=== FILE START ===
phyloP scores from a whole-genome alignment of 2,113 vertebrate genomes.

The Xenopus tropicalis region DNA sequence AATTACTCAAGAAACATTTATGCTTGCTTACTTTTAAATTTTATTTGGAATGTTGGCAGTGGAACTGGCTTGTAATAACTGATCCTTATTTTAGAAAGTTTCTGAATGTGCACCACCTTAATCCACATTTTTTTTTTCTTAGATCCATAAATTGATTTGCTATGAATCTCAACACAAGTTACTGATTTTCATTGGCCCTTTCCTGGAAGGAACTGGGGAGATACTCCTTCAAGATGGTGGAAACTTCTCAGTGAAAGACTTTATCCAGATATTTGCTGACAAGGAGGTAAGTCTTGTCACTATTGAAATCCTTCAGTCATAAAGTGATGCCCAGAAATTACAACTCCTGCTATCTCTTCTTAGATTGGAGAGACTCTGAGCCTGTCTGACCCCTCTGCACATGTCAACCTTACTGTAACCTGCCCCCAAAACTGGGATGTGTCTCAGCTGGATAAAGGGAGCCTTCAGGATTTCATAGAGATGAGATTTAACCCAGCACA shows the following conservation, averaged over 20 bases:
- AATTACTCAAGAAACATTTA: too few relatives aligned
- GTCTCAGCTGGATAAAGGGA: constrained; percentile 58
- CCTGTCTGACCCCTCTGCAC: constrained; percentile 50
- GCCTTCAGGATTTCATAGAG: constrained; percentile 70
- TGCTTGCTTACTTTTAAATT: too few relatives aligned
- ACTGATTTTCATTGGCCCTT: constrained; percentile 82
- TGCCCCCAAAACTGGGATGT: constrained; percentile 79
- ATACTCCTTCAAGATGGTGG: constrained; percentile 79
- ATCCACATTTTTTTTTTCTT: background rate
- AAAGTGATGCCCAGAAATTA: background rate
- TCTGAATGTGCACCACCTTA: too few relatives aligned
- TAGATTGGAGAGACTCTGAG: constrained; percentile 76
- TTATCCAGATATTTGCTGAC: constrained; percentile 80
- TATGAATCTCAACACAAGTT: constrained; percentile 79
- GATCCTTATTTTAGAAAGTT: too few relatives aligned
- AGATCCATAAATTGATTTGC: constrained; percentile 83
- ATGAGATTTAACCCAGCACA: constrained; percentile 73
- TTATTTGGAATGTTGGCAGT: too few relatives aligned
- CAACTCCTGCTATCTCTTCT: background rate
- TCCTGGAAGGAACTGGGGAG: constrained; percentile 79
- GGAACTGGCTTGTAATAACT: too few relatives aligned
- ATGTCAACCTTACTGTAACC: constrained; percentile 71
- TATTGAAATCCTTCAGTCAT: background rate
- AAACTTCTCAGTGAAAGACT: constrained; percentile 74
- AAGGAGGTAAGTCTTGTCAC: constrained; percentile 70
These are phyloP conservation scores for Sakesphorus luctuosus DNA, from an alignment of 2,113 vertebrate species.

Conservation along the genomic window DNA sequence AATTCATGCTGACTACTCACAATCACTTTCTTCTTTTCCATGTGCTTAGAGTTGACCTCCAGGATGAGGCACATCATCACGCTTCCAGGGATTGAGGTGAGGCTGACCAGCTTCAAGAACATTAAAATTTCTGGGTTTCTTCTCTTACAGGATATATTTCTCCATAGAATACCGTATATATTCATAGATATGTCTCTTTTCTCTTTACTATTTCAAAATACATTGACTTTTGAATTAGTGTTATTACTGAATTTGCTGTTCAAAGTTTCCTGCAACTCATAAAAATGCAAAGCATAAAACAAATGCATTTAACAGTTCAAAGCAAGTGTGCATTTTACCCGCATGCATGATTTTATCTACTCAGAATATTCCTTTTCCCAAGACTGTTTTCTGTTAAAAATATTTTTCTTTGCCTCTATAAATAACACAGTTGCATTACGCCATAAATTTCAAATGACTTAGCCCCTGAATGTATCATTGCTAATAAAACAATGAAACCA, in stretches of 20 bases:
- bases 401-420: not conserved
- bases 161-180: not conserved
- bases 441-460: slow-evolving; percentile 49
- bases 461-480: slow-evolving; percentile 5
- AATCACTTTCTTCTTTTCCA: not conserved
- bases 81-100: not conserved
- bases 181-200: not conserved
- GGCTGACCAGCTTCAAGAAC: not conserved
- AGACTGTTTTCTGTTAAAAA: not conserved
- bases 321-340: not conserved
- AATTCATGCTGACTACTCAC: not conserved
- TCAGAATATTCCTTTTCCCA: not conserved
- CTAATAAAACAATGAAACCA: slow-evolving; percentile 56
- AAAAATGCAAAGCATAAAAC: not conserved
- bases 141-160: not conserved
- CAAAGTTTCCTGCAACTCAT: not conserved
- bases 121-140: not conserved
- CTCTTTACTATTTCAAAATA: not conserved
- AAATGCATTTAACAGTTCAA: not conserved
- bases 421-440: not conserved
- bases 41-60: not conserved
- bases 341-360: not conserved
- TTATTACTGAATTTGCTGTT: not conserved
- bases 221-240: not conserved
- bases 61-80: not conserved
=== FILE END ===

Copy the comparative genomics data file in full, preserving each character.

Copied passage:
phyloP scores from a whole-genome alignment of 2,113 vertebrate genomes.

The Xenopus tropicalis region DNA sequence AATTACTCAAGAAACATTTATGCTTGCTTACTTTTAAATTTTATTTGGAATGTTGGCAGTGGAACTGGCTTGTAATAACTGATCCTTATTTTAGAAAGTTTCTGAATGTGCACCACCTTAATCCACATTTTTTTTTTCTTAGATCCATAAATTGATTTGCTATGAATCTCAACACAAGTTACTGATTTTCATTGGCCCTTTCCTGGAAGGAACTGGGGAGATACTCCTTCAAGATGGTGGAAACTTCTCAGTGAAAGACTTTATCCAGATATTTGCTGACAAGGAGGTAAGTCTTGTCACTATTGAAATCCTTCAGTCATAAAGTGATGCCCAGAAATTACAACTCCTGCTATCTCTTCTTAGATTGGAGAGACTCTGAGCCTGTCTGACCCCTCTGCACATGTCAACCTTACTGTAACCTGCCCCCAAAACTGGGATGTGTCTCAGCTGGATAAAGGGAGCCTTCAGGATTTCATAGAGATGAGATTTAACCCAGCACA shows the following conservation, averaged over 20 bases:
- AATTACTCAAGAAACATTTA: too few relatives aligned
- GTCTCAGCTGGATAAAGGGA: constrained; percentile 58
- CCTGTCTGACCCCTCTGCAC: constrained; percentile 50
- GCCTTCAGGATTTCATAGAG: constrained; percentile 70
- TGCTTGCTTACTTTTAAATT: too few relatives aligned
- ACTGATTTTCATTGGCCCTT: constrained; percentile 82
- TGCCCCCAAAACTGGGATGT: constrained; percentile 79
- ATACTCCTTCAAGATGGTGG: constrained; percentile 79
- ATCCACATTTTTTTTTTCTT: background rate
- AAAGTGATGCCCAGAAATTA: background rate
- TCTGAATGTGCACCACCTTA: too few relatives aligned
- TAGATTGGAGAGACTCTGAG: constrained; percentile 76
- TTATCCAGATATTTGCTGAC: constrained; percentile 80
- TATGAATCTCAACACAAGTT: constrained; percentile 79
- GATCCTTATTTTAGAAAGTT: too few relatives aligned
- AGATCCATAAATTGATTTGC: constrained; percentile 83
- ATGAGATTTAACCCAGCACA: constrained; percentile 73
- TTATTTGGAATGTTGGCAGT: too few relatives aligned
- CAACTCCTGCTATCTCTTCT: background rate
- TCCTGGAAGGAACTGGGGAG: constrained; percentile 79
- GGAACTGGCTTGTAATAACT: too few relatives aligned
- ATGTCAACCTTACTGTAACC: constrained; percentile 71
- TATTGAAATCCTTCAGTCAT: background rate
- AAACTTCTCAGTGAAAGACT: constrained; percentile 74
- AAGGAGGTAAGTCTTGTCAC: constrained; percentile 70
These are phyloP conservation scores for Sakesphorus luctuosus DNA, from an alignment of 2,113 vertebrate species.

Conservation along the genomic window DNA sequence AATTCATGCTGACTACTCACAATCACTTTCTTCTTTTCCATGTGCTTAGAGTTGACCTCCAGGATGAGGCACATCATCACGCTTCCAGGGATTGAGGTGAGGCTGACCAGCTTCAAGAACATTAAAATTTCTGGGTTTCTTCTCTTACAGGATATATTTCTCCATAGAATACCGTATATATTCATAGATATGTCTCTTTTCTCTTTACTATTTCAAAATACATTGACTTTTGAATTAGTGTTATTACTGAATTTGCTGTTCAAAGTTTCCTGCAACTCATAAAAATGCAAAGCATAAAACAAATGCATTTAACAGTTCAAAGCAAGTGTGCATTTTACCCGCATGCATGATTTTATCTACTCAGAATATTCCTTTTCCCAAGACTGTTTTCTGTTAAAAATATTTTTCTTTGCCTCTATAAATAACACAGTTGCATTACGCCATAAATTTCAAATGACTTAGCCCCTGAATGTATCATTGCTAATAAAACAATGAAACCA, in stretches of 20 bases:
- bases 401-420: not conserved
- bases 161-180: not conserved
- bases 441-460: slow-evolving; percentile 49
- bases 461-480: slow-evolving; percentile 5
- AATCACTTTCTTCTTTTCCA: not conserved
- bases 81-100: not conserved
- bases 181-200: not conserved
- GGCTGACCAGCTTCAAGAAC: not conserved
- AGACTGTTTTCTGTTAAAAA: not conserved
- bases 321-340: not conserved
- AATTCATGCTGACTACTCAC: not conserved
- TCAGAATATTCCTTTTCCCA: not conserved
- CTAATAAAACAATGAAACCA: slow-evolving; percentile 56
- AAAAATGCAAAGCATAAAAC: not conserved
- bases 141-160: not conserved
- CAAAGTTTCCTGCAACTCAT: not conserved
- bases 121-140: not conserved
- CTCTTTACTATTTCAAAATA: not conserved
- AAATGCATTTAACAGTTCAA: not conserved
- bases 421-440: not conserved
- bases 41-60: not conserved
- bases 341-360: not conserved
- TTATTACTGAATTTGCTGTT: not conserved
- bases 221-240: not conserved
- bases 61-80: not conserved